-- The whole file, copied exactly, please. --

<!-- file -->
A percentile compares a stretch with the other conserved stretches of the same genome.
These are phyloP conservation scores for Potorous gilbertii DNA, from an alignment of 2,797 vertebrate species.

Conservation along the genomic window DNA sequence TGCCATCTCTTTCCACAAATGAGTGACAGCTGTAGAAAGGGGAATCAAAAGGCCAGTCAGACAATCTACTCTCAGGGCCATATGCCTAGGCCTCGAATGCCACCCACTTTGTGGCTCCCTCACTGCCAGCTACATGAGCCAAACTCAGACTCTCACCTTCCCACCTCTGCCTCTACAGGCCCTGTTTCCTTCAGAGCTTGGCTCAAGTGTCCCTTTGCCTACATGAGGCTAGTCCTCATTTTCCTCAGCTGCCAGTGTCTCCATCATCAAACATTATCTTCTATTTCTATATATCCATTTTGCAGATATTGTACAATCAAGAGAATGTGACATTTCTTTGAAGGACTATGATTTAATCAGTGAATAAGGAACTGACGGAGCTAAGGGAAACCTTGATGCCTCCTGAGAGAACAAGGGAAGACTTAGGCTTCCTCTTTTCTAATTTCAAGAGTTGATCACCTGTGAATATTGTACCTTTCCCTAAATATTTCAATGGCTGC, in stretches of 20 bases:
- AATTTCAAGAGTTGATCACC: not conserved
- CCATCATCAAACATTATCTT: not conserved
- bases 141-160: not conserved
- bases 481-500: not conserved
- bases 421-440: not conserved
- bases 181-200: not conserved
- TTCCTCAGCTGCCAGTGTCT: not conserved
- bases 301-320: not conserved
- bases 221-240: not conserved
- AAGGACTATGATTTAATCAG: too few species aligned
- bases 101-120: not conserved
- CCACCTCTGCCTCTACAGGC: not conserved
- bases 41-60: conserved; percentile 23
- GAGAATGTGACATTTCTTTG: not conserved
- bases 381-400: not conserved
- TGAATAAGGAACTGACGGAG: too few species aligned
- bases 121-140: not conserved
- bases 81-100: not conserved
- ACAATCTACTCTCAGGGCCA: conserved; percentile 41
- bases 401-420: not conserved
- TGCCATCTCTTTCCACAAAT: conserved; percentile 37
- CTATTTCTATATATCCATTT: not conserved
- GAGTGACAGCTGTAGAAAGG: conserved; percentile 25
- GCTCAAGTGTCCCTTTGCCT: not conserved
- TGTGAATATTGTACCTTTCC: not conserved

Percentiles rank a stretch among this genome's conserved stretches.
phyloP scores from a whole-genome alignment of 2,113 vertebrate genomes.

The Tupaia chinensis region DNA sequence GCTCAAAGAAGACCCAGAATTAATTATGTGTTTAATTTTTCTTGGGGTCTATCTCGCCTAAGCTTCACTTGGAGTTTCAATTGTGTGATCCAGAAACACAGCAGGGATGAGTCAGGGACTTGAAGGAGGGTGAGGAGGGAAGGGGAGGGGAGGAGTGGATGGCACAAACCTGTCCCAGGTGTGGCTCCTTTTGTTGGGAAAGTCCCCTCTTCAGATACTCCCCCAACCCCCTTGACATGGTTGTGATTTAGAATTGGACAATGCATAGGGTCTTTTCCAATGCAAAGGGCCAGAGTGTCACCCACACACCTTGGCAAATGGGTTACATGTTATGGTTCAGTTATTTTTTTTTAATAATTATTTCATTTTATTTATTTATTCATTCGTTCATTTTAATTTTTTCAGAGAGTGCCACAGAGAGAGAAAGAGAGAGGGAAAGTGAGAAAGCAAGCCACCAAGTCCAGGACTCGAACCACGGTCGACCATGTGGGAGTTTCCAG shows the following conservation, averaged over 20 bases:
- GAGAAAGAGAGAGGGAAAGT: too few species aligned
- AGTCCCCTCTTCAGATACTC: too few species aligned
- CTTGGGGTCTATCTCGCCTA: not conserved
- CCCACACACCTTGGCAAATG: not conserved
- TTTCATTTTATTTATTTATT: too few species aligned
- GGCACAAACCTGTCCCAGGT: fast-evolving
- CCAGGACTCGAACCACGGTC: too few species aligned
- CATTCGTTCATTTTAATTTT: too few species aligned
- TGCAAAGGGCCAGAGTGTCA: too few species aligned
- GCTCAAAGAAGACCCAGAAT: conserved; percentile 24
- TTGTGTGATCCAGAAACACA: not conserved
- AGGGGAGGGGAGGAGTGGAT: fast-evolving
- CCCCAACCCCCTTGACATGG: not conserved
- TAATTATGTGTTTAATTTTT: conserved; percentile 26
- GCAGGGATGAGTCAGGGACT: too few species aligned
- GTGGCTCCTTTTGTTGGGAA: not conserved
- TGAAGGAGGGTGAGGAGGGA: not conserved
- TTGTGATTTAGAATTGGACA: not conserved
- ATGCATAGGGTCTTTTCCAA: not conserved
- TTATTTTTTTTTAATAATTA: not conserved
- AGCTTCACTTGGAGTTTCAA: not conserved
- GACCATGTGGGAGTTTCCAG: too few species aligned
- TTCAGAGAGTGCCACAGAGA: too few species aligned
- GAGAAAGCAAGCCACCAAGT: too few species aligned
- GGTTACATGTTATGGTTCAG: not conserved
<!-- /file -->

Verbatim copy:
A percentile compares a stretch with the other conserved stretches of the same genome.
These are phyloP conservation scores for Potorous gilbertii DNA, from an alignment of 2,797 vertebrate species.

Conservation along the genomic window DNA sequence TGCCATCTCTTTCCACAAATGAGTGACAGCTGTAGAAAGGGGAATCAAAAGGCCAGTCAGACAATCTACTCTCAGGGCCATATGCCTAGGCCTCGAATGCCACCCACTTTGTGGCTCCCTCACTGCCAGCTACATGAGCCAAACTCAGACTCTCACCTTCCCACCTCTGCCTCTACAGGCCCTGTTTCCTTCAGAGCTTGGCTCAAGTGTCCCTTTGCCTACATGAGGCTAGTCCTCATTTTCCTCAGCTGCCAGTGTCTCCATCATCAAACATTATCTTCTATTTCTATATATCCATTTTGCAGATATTGTACAATCAAGAGAATGTGACATTTCTTTGAAGGACTATGATTTAATCAGTGAATAAGGAACTGACGGAGCTAAGGGAAACCTTGATGCCTCCTGAGAGAACAAGGGAAGACTTAGGCTTCCTCTTTTCTAATTTCAAGAGTTGATCACCTGTGAATATTGTACCTTTCCCTAAATATTTCAATGGCTGC, in stretches of 20 bases:
- AATTTCAAGAGTTGATCACC: not conserved
- CCATCATCAAACATTATCTT: not conserved
- bases 141-160: not conserved
- bases 481-500: not conserved
- bases 421-440: not conserved
- bases 181-200: not conserved
- TTCCTCAGCTGCCAGTGTCT: not conserved
- bases 301-320: not conserved
- bases 221-240: not conserved
- AAGGACTATGATTTAATCAG: too few species aligned
- bases 101-120: not conserved
- CCACCTCTGCCTCTACAGGC: not conserved
- bases 41-60: conserved; percentile 23
- GAGAATGTGACATTTCTTTG: not conserved
- bases 381-400: not conserved
- TGAATAAGGAACTGACGGAG: too few species aligned
- bases 121-140: not conserved
- bases 81-100: not conserved
- ACAATCTACTCTCAGGGCCA: conserved; percentile 41
- bases 401-420: not conserved
- TGCCATCTCTTTCCACAAAT: conserved; percentile 37
- CTATTTCTATATATCCATTT: not conserved
- GAGTGACAGCTGTAGAAAGG: conserved; percentile 25
- GCTCAAGTGTCCCTTTGCCT: not conserved
- TGTGAATATTGTACCTTTCC: not conserved

Percentiles rank a stretch among this genome's conserved stretches.
phyloP scores from a whole-genome alignment of 2,113 vertebrate genomes.

The Tupaia chinensis region DNA sequence GCTCAAAGAAGACCCAGAATTAATTATGTGTTTAATTTTTCTTGGGGTCTATCTCGCCTAAGCTTCACTTGGAGTTTCAATTGTGTGATCCAGAAACACAGCAGGGATGAGTCAGGGACTTGAAGGAGGGTGAGGAGGGAAGGGGAGGGGAGGAGTGGATGGCACAAACCTGTCCCAGGTGTGGCTCCTTTTGTTGGGAAAGTCCCCTCTTCAGATACTCCCCCAACCCCCTTGACATGGTTGTGATTTAGAATTGGACAATGCATAGGGTCTTTTCCAATGCAAAGGGCCAGAGTGTCACCCACACACCTTGGCAAATGGGTTACATGTTATGGTTCAGTTATTTTTTTTTAATAATTATTTCATTTTATTTATTTATTCATTCGTTCATTTTAATTTTTTCAGAGAGTGCCACAGAGAGAGAAAGAGAGAGGGAAAGTGAGAAAGCAAGCCACCAAGTCCAGGACTCGAACCACGGTCGACCATGTGGGAGTTTCCAG shows the following conservation, averaged over 20 bases:
- GAGAAAGAGAGAGGGAAAGT: too few species aligned
- AGTCCCCTCTTCAGATACTC: too few species aligned
- CTTGGGGTCTATCTCGCCTA: not conserved
- CCCACACACCTTGGCAAATG: not conserved
- TTTCATTTTATTTATTTATT: too few species aligned
- GGCACAAACCTGTCCCAGGT: fast-evolving
- CCAGGACTCGAACCACGGTC: too few species aligned
- CATTCGTTCATTTTAATTTT: too few species aligned
- TGCAAAGGGCCAGAGTGTCA: too few species aligned
- GCTCAAAGAAGACCCAGAAT: conserved; percentile 24
- TTGTGTGATCCAGAAACACA: not conserved
- AGGGGAGGGGAGGAGTGGAT: fast-evolving
- CCCCAACCCCCTTGACATGG: not conserved
- TAATTATGTGTTTAATTTTT: conserved; percentile 26
- GCAGGGATGAGTCAGGGACT: too few species aligned
- GTGGCTCCTTTTGTTGGGAA: not conserved
- TGAAGGAGGGTGAGGAGGGA: not conserved
- TTGTGATTTAGAATTGGACA: not conserved
- ATGCATAGGGTCTTTTCCAA: not conserved
- TTATTTTTTTTTAATAATTA: not conserved
- AGCTTCACTTGGAGTTTCAA: not conserved
- GACCATGTGGGAGTTTCCAG: too few species aligned
- TTCAGAGAGTGCCACAGAGA: too few species aligned
- GAGAAAGCAAGCCACCAAGT: too few species aligned
- GGTTACATGTTATGGTTCAG: not conserved